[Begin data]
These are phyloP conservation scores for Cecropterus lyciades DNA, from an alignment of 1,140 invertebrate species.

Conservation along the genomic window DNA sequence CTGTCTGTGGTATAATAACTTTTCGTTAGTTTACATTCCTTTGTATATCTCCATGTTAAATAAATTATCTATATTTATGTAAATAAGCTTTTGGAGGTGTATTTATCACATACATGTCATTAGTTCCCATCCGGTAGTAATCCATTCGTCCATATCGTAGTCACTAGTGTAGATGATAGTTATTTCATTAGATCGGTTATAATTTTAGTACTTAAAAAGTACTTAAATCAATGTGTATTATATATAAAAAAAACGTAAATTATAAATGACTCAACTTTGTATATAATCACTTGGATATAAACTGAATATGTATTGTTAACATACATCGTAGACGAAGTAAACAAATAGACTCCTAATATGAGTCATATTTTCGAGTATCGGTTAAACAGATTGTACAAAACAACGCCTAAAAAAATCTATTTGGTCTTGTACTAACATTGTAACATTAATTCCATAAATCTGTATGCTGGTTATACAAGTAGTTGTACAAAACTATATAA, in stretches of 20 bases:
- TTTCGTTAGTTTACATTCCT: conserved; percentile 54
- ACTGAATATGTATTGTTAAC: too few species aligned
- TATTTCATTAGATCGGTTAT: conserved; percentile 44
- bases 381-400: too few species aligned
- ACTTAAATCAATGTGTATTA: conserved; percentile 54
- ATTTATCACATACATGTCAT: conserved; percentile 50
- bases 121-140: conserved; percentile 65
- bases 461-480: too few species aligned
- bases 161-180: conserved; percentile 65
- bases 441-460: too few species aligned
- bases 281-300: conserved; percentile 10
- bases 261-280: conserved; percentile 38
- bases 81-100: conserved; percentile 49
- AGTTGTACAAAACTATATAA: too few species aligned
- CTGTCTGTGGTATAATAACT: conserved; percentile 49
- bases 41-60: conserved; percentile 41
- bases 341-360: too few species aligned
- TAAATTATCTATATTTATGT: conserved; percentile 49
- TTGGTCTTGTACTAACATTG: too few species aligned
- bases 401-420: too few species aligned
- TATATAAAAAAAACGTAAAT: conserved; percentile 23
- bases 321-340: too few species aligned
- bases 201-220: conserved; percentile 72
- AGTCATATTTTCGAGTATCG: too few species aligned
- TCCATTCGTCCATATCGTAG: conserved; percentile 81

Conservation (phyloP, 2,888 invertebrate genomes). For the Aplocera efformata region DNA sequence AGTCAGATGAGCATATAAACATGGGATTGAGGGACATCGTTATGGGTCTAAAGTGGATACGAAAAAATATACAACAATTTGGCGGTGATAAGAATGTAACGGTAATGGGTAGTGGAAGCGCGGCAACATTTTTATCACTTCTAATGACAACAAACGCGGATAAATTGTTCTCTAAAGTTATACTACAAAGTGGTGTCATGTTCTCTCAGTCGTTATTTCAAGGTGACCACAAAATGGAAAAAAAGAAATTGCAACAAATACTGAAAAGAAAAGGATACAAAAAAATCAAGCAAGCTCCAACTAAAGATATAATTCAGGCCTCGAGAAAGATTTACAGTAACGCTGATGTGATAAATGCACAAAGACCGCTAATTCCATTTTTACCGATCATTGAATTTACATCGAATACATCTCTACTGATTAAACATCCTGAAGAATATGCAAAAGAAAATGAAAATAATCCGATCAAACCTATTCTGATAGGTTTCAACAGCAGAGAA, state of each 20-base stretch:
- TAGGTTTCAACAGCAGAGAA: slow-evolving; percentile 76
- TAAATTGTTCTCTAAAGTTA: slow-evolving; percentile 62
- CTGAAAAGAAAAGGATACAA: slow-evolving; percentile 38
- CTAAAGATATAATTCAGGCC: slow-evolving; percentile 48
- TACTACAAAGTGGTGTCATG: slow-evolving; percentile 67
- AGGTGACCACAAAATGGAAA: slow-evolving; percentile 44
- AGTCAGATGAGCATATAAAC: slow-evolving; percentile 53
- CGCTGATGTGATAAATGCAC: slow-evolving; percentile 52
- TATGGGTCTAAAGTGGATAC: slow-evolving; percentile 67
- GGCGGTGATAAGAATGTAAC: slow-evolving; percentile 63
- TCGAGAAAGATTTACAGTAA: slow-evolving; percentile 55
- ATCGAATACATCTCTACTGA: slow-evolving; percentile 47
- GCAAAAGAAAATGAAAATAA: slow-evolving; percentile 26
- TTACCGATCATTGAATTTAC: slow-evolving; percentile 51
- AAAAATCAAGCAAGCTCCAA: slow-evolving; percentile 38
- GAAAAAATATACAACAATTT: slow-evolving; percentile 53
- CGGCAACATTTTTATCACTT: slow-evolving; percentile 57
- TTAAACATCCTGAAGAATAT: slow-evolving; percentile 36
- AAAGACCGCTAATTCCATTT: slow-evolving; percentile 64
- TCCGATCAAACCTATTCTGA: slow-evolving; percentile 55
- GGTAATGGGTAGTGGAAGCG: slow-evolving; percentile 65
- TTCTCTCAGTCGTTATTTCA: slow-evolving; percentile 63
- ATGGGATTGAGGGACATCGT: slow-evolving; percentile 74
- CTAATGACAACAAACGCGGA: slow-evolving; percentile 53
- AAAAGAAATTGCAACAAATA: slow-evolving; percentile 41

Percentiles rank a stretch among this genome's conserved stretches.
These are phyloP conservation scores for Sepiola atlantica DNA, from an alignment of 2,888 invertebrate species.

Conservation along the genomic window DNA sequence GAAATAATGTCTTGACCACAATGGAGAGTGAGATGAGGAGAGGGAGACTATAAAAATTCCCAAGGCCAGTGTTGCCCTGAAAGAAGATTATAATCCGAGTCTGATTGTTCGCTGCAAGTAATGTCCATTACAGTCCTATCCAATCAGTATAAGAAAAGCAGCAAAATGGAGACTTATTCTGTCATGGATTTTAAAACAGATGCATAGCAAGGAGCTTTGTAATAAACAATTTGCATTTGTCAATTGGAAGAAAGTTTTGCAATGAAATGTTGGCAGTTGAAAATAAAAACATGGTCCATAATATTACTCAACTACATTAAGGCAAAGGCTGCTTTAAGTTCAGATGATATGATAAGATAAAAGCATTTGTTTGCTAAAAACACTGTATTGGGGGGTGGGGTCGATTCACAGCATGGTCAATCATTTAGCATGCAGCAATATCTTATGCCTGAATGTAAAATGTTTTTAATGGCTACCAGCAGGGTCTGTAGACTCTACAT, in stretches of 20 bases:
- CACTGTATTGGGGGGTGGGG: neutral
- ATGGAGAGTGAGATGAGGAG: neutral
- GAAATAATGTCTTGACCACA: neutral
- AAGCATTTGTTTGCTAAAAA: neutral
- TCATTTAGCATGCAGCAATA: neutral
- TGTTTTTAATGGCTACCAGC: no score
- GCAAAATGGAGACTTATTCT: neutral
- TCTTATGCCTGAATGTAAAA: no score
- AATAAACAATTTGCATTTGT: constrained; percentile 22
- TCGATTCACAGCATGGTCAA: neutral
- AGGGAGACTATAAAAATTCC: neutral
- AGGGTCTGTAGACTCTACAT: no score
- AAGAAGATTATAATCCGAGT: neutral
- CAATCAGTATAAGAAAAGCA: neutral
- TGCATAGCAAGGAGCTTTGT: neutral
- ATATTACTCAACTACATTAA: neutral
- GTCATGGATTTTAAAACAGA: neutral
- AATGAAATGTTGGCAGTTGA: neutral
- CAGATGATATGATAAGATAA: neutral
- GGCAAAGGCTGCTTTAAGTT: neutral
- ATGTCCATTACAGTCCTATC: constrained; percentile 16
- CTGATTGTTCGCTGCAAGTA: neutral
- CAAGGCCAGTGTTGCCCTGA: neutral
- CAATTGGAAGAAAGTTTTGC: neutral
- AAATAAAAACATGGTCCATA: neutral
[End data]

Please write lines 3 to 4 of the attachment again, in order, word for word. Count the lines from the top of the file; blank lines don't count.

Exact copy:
- TTTCGTTAGTTTACATTCCT: conserved; percentile 54
- ACTGAATATGTATTGTTAAC: too few species aligned